Purpose of review: Insight into body composition is of great value in the ICU. Bioelectric impedance analysis (BIA) is the most applicable bedside technique. However, bioimpedance has not been validated in the critically ill, and the interpretation of the measurements poses challenges. This review discusses the potential clinical applications of BIA and explores caveats and solutions to its use in the intensive care setting.
Recent findings: A correlation is repeatedly found between raw impedance parameters, fluid ratios, overhydration, and adverse outcome of critical illness. However, cut-off and reference values remain elusive. Experience with BIA-guided fluid management in the ICU is limited. BIA-derived muscle mass appears a promising biomarker for sarcopenia, correlating well with CT-analysis. Body cell mass and fat-free mass provide potential use in estimation of metabolic rate, protein requirements and pharmacokinetics. Several methods of reducing bias in BIA parameters in critical illness require validation.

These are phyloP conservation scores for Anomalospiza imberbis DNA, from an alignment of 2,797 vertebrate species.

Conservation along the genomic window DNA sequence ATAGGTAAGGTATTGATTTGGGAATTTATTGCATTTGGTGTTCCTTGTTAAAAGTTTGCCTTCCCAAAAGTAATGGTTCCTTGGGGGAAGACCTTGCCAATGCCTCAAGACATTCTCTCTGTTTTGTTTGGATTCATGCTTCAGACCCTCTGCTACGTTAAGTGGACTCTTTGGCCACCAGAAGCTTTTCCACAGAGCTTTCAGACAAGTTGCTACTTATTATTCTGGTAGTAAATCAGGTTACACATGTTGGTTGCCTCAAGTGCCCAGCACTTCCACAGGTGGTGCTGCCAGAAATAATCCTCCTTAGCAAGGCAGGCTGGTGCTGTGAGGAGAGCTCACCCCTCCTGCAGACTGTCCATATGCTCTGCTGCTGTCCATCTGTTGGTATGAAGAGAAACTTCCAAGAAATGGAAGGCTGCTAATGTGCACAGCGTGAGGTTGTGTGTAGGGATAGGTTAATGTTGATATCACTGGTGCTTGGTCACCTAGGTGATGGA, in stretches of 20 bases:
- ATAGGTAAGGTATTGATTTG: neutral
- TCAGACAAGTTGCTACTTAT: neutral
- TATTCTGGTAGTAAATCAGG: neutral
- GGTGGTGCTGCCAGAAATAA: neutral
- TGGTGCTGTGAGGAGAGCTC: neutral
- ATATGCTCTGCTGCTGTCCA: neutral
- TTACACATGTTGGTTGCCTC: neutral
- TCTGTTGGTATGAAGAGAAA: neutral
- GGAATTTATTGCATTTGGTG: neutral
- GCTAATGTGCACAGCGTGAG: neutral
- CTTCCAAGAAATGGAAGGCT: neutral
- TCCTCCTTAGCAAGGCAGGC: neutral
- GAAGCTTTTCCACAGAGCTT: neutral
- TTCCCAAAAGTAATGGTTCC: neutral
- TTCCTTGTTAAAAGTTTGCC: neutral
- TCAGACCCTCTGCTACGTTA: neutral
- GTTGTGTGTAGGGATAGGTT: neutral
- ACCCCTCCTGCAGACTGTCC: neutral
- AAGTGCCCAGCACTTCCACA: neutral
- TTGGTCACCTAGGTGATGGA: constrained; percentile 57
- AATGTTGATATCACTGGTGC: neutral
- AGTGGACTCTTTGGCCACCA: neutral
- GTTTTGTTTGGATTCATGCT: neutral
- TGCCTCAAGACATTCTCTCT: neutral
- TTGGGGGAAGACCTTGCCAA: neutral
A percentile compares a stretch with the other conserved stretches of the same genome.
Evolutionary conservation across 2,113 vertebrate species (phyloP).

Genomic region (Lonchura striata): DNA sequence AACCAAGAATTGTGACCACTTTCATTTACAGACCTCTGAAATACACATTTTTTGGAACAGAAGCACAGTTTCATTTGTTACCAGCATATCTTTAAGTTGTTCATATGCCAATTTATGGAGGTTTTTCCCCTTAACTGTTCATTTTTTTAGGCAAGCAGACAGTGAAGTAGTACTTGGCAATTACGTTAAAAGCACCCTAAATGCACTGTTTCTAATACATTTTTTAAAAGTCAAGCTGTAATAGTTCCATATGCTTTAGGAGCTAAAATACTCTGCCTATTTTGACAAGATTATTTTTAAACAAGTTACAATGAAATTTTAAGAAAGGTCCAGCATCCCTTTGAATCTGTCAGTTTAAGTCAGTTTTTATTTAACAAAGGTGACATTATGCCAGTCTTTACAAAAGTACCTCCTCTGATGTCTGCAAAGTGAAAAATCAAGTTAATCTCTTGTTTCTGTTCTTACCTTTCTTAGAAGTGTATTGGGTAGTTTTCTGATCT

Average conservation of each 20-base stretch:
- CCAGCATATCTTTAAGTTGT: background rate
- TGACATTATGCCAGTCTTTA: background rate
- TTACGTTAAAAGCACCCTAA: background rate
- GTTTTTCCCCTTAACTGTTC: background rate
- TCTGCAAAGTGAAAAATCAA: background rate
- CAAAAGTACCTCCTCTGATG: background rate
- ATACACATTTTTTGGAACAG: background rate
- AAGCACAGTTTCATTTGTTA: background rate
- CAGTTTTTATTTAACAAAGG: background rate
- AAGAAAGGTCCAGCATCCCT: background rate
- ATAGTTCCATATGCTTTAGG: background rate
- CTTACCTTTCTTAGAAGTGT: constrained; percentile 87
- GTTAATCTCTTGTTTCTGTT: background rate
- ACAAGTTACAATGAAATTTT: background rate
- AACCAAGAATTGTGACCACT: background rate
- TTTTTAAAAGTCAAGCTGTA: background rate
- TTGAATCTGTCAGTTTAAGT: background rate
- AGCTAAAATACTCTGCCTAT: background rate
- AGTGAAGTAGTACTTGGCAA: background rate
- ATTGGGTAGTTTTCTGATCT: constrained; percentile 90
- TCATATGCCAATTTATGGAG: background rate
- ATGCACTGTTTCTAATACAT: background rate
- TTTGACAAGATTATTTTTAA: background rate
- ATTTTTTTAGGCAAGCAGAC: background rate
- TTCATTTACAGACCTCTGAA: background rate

Summary: There are currently too many uncertainties and discrepancies regarding interpretation of bioimpedance in critical illness, to justify therapeutic consequences. However, there are several promising areas of research, concerning some of the most urgent clinical problems in intensive care, emphasizing the need to evaluate further the use and interpretation of bioimpedance in the intensive care setting.
Copyright © 2021 The Author(s). Published by Wolters Kluwer Health, Inc.